» Business » TikTok takes a leaf out of FB, Google

TikTok takes a leaf out of FB, Google

By Karan Choudhury & Neha Alawadhi
June 25, 2019 15:33 IST
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Post elections, the company has been making frequent visits to various ministries, including the IT ministry, commerce ministry, as well as different agencies to get the hang of things in the administration.

Following in the footsteps of Facebook and Twitter, Chinese internet technology giant and TikTok owner Bytedance is trying to make deep inroads into the government space by making efforts to bring the Centre on its platform to promote various initiatives.


Apart from continuing dialogue with the government independently as well as via industry bodies such as Internet and Mobile Association of India, the company is trying to work with the Centre on various initiatives on tourism as well as health programmes and has put its campaigns on short video service app TikTok.

In a short span, the Chinese app has captured a huge chunk of the Indian market.

Bytedance has close to 300 million users in India with more than 200 million on TikTok itself.

The world’s most valuable tech start-up Bytedance, valued at $75 billion, also owns Helo, an app that lets users create and share content in their own language, making it popular in the tier-2 and tier-3 cities.

Meeting stakeholders

Post elections, the company has been making frequent visits to various ministries, including the IT ministry, commerce ministry, as well as different agencies to get the hang of things in the administration.

The idea is to educate stakeholders about TikTok and other products to avoid situations such as the ban it was put under in April.

“As we are still in our early stages of growth in India, we are meeting relevant stakeholders on a regular basis to educate them about our products and safety measures.

"We also take this opportunity to share with them Bytedance’s vision,” said Helena Lersch, director, global public policy, Bytedance.

Aggressive hiring

Lersch joined Bytedance after spending over six years as a public policy professional in Google and Instagram.

Now, TikTok has been aggressively hiring people who have worked with Google, Facebook, and Uber in India, especially in the policy space.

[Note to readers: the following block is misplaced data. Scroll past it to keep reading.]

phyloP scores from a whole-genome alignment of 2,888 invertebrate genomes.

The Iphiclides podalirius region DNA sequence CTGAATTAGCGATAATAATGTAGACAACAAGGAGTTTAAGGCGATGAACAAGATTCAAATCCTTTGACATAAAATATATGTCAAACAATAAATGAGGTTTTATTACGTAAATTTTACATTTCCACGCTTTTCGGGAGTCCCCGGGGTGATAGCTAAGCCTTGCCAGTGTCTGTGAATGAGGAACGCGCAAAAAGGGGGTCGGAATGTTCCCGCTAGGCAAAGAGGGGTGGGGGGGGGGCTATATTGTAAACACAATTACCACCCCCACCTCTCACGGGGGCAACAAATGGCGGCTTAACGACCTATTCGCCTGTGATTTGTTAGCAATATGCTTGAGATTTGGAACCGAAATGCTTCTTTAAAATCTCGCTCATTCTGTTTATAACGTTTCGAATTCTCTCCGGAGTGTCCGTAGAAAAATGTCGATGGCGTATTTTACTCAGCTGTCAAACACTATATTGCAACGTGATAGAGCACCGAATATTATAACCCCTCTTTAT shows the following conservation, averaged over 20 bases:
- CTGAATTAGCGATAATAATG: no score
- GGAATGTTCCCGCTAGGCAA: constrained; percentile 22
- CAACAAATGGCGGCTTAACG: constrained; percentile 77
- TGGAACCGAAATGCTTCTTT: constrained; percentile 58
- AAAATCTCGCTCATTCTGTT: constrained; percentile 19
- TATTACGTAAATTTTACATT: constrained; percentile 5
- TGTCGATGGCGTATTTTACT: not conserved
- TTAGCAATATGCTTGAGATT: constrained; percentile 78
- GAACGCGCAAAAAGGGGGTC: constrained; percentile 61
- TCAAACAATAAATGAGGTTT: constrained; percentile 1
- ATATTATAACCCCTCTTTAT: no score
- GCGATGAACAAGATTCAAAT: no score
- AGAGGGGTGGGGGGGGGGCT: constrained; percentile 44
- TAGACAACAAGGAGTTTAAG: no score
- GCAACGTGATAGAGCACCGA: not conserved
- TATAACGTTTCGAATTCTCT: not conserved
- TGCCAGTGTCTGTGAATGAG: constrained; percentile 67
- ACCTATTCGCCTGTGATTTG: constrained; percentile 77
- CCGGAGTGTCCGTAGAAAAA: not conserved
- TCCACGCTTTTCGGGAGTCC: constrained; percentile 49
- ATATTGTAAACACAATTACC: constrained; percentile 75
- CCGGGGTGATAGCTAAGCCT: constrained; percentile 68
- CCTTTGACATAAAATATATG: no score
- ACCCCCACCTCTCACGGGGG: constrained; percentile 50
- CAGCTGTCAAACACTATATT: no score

The idea is to work with people who are familiar with the way the government works in India.

Several people Business Standard spoke to said the general mistrust against Chinese companies has caused some weariness in government corridors.

The company is now making an effort to bridge the differences and collaborating with governments both at national and state levels, something that Google and Facebook have managed to do well.

Facebook has partnered the likes of women and child development ministry, and collaborated with ministries on issues like education and disaster response.

The US social media giant has run these “soft programmes”, helping it create goodwill and collaborate closely with the brass in the government.

Google India has had a similar trajectory, partnering the government on initiatives like its virtual tours of historical monuments in partnership with the Archaeological Survey of India and its internet access initiatives, a partnership it has with an arm under the railway ministry.

The Centre and states actively use Twitter to run campaigns and communicate with the young in the country.

TikTok is trying to pull a leaf out of the same playbook.

What works in its favour is the huge number of young people who make short videos on the platform.

Recently, on International Yoga Day, it ran a campaign to raise awareness around #YogaDay2019 on TikTok.

“This initiative received a massive response. We’ve also got Kerala Tourism on board for the India edition of our global campaign #TikTokTravel.

"Kerala Tourism made its debut on TikTok earlier this week,” Lersch said.

The company currently has more than 500 employees and aims to double the count by the end of 2019.

It wants to invest the billion dollars it has set aside for India in various areas, including forging content partnerships across platforms, building tech infrastructure and expanding its workforce.

Courting controversy

The company is continuously enhancing its existing measures and introducing additional technical and moderation processes.

It has also placed an India-based grievance officer who can coordinate directly with law enforcement authorities and is providing additional information on a case-to-case basis.

In April, TikTok was banned by the Madras high court for a week, following which Apple and Google pulled it off their play stores.

During one of the hearings, TikTok told the court the ban was causing it to lose $ 500,000 each day.

Last year, Indonesia had banned TikTok temporarily for “inappropriate content”.

But, this year, TikTok has partnered the country for a campaign on tourism, a model it had earlier said it will replicate in other countries as well.

Photograph: Danish Siddiqui/Reuters

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Karan Choudhury & Neha Alawadhi in Bengaluru
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